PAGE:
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Pulsed plasma rocket promises a wild acceleration in space travel

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Pulsed plasma rocket promises a wild acceleration in space travel

A round trip to Mars – with our current technology – would take about two years: nine months to get there, three months of hangin’ out, waiting for the relative positions of Mars and Earth to line up closely again, then another nine months back. Howe Industries, funded by NASA, is aiming to make a round trip closer to a seven-month sight-seeing journey with its Pulsed Plasma Rocket engine design.

Mars can be as close as 34.7 million miles (55.8 million km) away or as far as 248.8 million miles (400.4 million km) away depending on where our two planets are in orbit around the sun.

Maybe you’ve already seen the figures for the Pulsed Plasma Rocket (PPR): 100,000 N (73,756 lb-ft) of thrust and specific impulse (Isp) of 5,000. For those of us that aren’t rocket scientists, those numbers are good. Really good. Especially when in the vacuum of space.

Specific Impulse is a measurement of “oomph” (not a scientific term) from the fuel used. The higher the number, the more efficient the rocket. Imagine less effort for greater effect when talking about Isp. For example, the SpaceX Starship that we’ve been seeing flying to and from Earth has an Isp of 327 at sea level and 380 in the vacuum of space. An Isp of 5,000 means a much lower fuel payload will be required to operate the rocket over longer distances in space. And the 100,000 N of thrust means it’ll boogie along nicely with potential speeds of up to half a million miles per hour (around 800,000 km/h)!

Starship versus the PPR is a bit of an apples-to-oranges comparison. While the PPR will have incredible efficiency numbers and lots of thrust, it won’t have the outright burst of thrust needed to escape Earth’s atmosphere. It would still need to piggyback on a rocket designed for lift-off from Earth, but once in the vacuum of space, look out!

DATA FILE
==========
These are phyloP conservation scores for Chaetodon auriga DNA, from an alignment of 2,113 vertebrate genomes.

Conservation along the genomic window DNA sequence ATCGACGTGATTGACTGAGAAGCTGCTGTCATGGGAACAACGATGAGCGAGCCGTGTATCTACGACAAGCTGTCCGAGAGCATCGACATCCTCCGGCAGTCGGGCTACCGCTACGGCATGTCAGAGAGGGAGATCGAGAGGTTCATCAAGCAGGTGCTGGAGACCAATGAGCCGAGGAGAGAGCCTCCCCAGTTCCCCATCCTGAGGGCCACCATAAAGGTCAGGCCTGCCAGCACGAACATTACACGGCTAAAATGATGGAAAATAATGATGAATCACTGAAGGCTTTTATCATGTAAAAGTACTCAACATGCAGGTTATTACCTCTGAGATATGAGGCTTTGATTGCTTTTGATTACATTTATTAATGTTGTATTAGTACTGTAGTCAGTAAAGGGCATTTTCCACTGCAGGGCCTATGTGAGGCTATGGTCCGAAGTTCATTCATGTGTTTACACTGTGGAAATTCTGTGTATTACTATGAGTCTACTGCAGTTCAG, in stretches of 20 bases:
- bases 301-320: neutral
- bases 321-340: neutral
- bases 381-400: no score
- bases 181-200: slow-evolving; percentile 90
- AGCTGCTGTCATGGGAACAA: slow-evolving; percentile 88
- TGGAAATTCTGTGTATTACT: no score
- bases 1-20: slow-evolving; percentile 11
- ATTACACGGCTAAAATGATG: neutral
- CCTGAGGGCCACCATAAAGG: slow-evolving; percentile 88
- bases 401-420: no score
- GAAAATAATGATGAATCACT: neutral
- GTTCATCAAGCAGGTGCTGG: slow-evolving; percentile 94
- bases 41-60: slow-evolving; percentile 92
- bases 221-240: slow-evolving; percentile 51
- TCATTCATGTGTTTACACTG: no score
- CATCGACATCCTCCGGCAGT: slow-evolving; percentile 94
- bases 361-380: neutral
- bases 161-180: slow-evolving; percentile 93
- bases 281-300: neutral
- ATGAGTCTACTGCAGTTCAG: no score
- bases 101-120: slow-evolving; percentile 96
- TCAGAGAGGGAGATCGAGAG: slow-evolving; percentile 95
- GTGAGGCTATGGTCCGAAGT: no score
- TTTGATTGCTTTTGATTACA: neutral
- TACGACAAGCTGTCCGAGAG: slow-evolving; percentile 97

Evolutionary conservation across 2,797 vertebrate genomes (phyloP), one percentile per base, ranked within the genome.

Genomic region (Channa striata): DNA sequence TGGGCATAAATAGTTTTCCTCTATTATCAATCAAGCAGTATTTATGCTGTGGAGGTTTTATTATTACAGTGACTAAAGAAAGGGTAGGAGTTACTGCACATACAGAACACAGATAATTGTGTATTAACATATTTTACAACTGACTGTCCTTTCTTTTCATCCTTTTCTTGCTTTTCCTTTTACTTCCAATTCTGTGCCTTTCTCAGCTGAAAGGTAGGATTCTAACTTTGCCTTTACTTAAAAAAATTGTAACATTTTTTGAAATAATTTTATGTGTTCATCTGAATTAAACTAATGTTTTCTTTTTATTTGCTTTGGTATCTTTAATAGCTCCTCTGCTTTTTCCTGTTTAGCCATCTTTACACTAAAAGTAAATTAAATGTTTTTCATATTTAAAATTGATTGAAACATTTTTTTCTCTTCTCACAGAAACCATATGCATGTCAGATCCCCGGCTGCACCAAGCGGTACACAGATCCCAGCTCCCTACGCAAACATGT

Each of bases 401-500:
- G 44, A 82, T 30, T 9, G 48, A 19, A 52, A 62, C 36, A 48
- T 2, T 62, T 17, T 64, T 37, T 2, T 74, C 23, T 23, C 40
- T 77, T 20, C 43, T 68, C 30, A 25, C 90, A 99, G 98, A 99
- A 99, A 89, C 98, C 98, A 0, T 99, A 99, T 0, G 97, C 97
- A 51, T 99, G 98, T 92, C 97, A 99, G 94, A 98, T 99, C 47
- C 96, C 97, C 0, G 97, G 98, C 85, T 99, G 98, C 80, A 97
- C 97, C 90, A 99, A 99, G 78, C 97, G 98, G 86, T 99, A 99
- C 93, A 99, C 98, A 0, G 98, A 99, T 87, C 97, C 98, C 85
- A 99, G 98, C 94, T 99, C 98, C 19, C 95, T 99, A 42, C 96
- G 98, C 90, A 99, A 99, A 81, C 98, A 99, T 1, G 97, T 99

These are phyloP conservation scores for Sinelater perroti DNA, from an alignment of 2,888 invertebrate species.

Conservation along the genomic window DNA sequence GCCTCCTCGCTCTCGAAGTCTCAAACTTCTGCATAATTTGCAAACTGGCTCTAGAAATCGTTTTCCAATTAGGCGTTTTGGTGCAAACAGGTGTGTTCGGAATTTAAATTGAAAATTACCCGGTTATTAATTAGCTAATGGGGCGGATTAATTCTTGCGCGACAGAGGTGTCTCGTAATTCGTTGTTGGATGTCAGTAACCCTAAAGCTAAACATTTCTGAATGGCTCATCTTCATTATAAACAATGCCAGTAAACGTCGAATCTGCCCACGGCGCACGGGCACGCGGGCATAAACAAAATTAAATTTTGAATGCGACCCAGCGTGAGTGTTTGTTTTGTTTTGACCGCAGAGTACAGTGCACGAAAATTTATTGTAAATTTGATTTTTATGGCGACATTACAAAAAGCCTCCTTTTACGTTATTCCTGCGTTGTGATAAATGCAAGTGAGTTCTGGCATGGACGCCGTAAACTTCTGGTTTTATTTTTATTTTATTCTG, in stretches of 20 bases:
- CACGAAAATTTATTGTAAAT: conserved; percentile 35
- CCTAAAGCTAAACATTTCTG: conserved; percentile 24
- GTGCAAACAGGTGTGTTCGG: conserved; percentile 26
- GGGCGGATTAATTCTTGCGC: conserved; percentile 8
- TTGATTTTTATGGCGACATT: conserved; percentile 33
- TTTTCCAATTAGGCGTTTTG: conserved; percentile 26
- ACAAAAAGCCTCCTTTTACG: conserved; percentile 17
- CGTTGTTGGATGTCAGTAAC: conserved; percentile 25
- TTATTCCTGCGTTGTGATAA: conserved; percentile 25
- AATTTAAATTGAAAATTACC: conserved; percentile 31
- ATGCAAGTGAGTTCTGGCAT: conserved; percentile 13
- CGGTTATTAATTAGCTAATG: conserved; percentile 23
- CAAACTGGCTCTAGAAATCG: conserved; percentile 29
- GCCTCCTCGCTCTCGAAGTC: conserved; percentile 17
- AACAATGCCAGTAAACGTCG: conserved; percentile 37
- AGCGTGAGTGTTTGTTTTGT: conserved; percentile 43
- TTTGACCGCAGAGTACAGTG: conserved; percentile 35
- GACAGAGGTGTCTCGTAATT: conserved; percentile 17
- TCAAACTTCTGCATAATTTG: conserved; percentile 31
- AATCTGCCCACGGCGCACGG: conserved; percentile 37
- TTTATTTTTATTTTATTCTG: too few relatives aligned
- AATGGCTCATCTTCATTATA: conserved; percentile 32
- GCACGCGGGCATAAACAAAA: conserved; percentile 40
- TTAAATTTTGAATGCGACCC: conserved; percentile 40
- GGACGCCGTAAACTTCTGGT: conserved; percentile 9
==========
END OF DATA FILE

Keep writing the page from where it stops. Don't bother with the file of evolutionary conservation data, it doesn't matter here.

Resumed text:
The way the PPR works is that fuel – likely a gas – will be ionized to create plasma. By rapidly discharging electrical energy into the plasma, it can generate short, intense bursts of plasma rather than running continuously. Next, an electromagnetic field can be used to accelerate the plasma through a magnetic nozzle, thus creating thrust.

Pulsed Plasma Rocket diagram

Howe Industries

With the proposed fission reactor, the PPR will theoretically be able to propel heavier cargo-laden spacecraft equipped with more shielding against galactic cosmic rays – deadly space radiation – and debris to protect humans as well as all the snacks we’re going to need to set up shop on the Red Planet.

The benefits of a pulsed rocket engine versus a traditional rocket in space – aside from potential break-neck speeds of possibly 500,000 mph – are its hyper-efficiency, fine-tuned thrust control for maneuvering in space, smaller fuel payload, and thermal management. The pulse effect generates less continuous heat and, in turn, shouldn’t wear out its go-fast components as quickly.

The PPR was originally derived from the Pulsed Fission Fusion concept (PuFF) but was changed to make it less costly, smaller, and simpler.

Of course, this is all just part of Phase I. The NIAC (NASA Innovative Advanced Concepts) Phase I study focuses on large, heavily shielded ships for human and cargo transport to Mars for the development of a Martian base.

Brianna Clements, R&D engineer for Howe Industries, writes:

In Phase II, we plan to:
Optimize the engine design for reduced mass and higher Isp
Perform proof-of-concept experiments of major components
Complete a ship design for shielded human missions to Mars

Perhaps gone are the days of “solar powered steam rocket engines” for satellites as proposed by Howe Industries just a few short years ago.

Don’t be fooled by the company’s circa 1999 GeoCities-looking website, it’s got some very smart people working at Howe Industries with some plans to make our solar system a much smaller place.

Source: Howe Industries

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